A majority of people seek us out because they like the personality of the product—comfortable day-to-evening dresses. That’s a big selling point. When people actually try the product out, when they feel the fabric and understand the quality of material we’re offering—then they’re more interested in being better informed. Customers have said, 'I almost didn’t buy this. I really wasn’t sure—but it turns out it's the thing I wear the most. I wash it, wear it, wash it, and wear it. I keep coming back for more.' There’s still a large percentage of my customer base who works that way.
We’re only on our second collection, so at this point I tend to have customers who are replacing clothes in their closet for more of our styles. I feel like they are changing their buying patterns along with us to say, 'I don’t need to have three outfits in one day. I can have one dress that I wear a couple of times every week.' I feel good about what I’m doing because I feel that I’m giving them that possibility without having to make a conscious decision. I think we’re growing with them and they’re changing their mindset about what fashion needs to be as they are becoming a consumer of our brand. They realize they’re able to change their lifestyle around what we’re able to offer them."
The "Octopus Strategy"
Michele: "I have a phrase I’ve coined. I call it an 'octopus strategy.' As a new entrepreneur, especially in the world we live in today, you have to be in everything because your consumer is in everything. One may buy on the Internet, one may buy in a boutique, one may go to the mall. Our society doesn't have any patience - they want what they want immediately. In order to exist, we need to be available. As I try to grow as a brand, I know that I need to be accessible to my customer how, when, and where she wants it. As a small brand, it’s hard to do so much, but we’ve found it’s the most rewarding. It’s what gives us a sense at the end of the day of reaching our customer."
Launching—and Not Depending on—Crowdfunding
Michele: "Crowdfunding is really great because it’s a new way to be able to launch a brand. It is fundraising—we’re not going to take that out of the equation. My personal standpoint is you can’t rely on that fundraising to launch a company. You need to have a solid company with a solid business plan—and then use crowdfunding to support part of that funding. It’s also a fun way to communicate what you do and market your brand to a different channel. It's really different in that it does two things: raising money and 'being there.' We actually held two events in New York City at the same time we were doing our crowdfunding campaign so we were able to say, 'We’re crowdfunding, here’s what we do and what we are,” and then have a physical place where we could present the collection and people could come try it on. It’s just a different way to get yourself out there.
Leaders of the Pack: Industries to Admire
Michele: "I’ve always thought the way the food industry presents products on their channels to customers is interesting. I think there’s a lot we can learn from that. The automotive industry is also fascinating, as far as their supply chain. One of the main challenges and something we don't learn in the fashion industry is how to work together—especially when it comes to having everyone on the same page. It’s a really fragmented industry where brands work one way, suppliers work another way, and manufacturing works another way.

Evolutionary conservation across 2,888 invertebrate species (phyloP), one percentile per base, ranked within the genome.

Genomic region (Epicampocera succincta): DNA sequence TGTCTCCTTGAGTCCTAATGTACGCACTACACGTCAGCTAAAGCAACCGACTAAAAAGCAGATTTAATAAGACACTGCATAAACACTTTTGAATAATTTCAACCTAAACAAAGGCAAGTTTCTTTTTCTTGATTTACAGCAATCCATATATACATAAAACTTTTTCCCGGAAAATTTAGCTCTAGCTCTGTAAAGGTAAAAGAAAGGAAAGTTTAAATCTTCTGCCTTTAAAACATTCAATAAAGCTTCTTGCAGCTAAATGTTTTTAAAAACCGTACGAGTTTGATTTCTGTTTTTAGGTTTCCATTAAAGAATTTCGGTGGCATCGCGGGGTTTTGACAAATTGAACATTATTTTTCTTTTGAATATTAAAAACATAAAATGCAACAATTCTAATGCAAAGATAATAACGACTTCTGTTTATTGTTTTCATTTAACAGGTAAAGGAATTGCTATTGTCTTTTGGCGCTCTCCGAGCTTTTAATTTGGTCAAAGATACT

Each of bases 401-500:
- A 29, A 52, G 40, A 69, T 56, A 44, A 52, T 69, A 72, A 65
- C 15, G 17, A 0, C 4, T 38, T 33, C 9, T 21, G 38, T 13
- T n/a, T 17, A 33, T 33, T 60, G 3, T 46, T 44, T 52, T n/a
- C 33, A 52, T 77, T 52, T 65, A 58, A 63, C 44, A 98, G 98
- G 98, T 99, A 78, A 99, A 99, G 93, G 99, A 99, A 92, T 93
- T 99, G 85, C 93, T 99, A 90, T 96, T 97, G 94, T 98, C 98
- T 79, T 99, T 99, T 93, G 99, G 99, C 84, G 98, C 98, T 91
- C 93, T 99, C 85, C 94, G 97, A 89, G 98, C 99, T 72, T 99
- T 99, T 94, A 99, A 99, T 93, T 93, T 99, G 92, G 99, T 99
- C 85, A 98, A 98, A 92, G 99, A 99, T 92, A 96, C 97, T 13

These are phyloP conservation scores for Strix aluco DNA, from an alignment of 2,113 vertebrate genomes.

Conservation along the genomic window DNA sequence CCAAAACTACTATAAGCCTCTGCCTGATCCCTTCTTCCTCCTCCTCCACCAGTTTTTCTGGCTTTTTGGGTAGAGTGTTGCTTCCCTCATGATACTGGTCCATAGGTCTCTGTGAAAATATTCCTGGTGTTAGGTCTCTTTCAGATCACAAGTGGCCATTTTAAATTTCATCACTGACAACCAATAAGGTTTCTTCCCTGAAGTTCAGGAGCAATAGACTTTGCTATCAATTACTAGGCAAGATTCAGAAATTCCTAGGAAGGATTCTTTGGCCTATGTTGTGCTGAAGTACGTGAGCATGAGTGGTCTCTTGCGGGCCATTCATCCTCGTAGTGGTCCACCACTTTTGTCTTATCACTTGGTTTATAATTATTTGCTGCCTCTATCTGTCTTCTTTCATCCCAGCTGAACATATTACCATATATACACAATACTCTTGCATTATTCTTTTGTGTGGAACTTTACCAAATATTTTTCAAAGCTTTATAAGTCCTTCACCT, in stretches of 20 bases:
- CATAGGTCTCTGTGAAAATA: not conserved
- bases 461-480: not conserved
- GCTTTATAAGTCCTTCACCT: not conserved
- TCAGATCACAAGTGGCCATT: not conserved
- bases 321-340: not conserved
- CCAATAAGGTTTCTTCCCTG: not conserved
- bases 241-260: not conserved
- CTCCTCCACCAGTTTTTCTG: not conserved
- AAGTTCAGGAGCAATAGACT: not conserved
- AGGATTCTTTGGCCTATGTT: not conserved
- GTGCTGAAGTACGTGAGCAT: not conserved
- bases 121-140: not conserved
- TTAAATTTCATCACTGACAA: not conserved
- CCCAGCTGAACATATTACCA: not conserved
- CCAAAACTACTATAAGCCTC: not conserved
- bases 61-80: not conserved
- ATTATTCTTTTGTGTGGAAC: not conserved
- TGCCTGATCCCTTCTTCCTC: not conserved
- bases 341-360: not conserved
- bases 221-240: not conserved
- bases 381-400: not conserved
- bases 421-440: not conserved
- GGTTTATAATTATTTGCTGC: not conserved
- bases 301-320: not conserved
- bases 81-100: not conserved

Collaboration is necessary amongst us before even looking to other industries to see how they do it.
There are a lot of hidden gems out there, which is why I think the Pioneer Mode conference is so great, especially for getting people together. We all live in our own little bubble of people and things we know. Yet there are so many great ideas out there. Collaboration is necessary amongst us before even looking to other industries to see how they do it. A lot of examples are already being done and other people in our industry are working that way, it’s just hard to reach that information sometimes. The value is in the connection between people who are willing to share their information and understand that they aren’t giving away a secret to their brand, what they're doing is helping people to become more efficient.
I have a very collaborative attitude. Anytime I see anybody doing something that I think is great, I will like and repost it. I talked before about how sometimes I think of myself more as an educator than an entrepreneur and I think it’s important. As far as whether or not I have any role models, I have to say no. I think it’s so important to have your own personal identity. I don’t want to start looking at other people and think, 'Oh this is my role model…' I am who I am. My brand has a very specific, very clear identity. That doesn’t take away from the fact that I admire other people. It’s an admiration—not somebody I would consider to be a role model. Anybody who is doing anything in sustainable fashion and the result is fabulous, I think that’s just wonderful. It’s really good for everybody to know about it and see it and hear it. Because I have a really concrete brand, we’re not competing. We’re doing completely different things."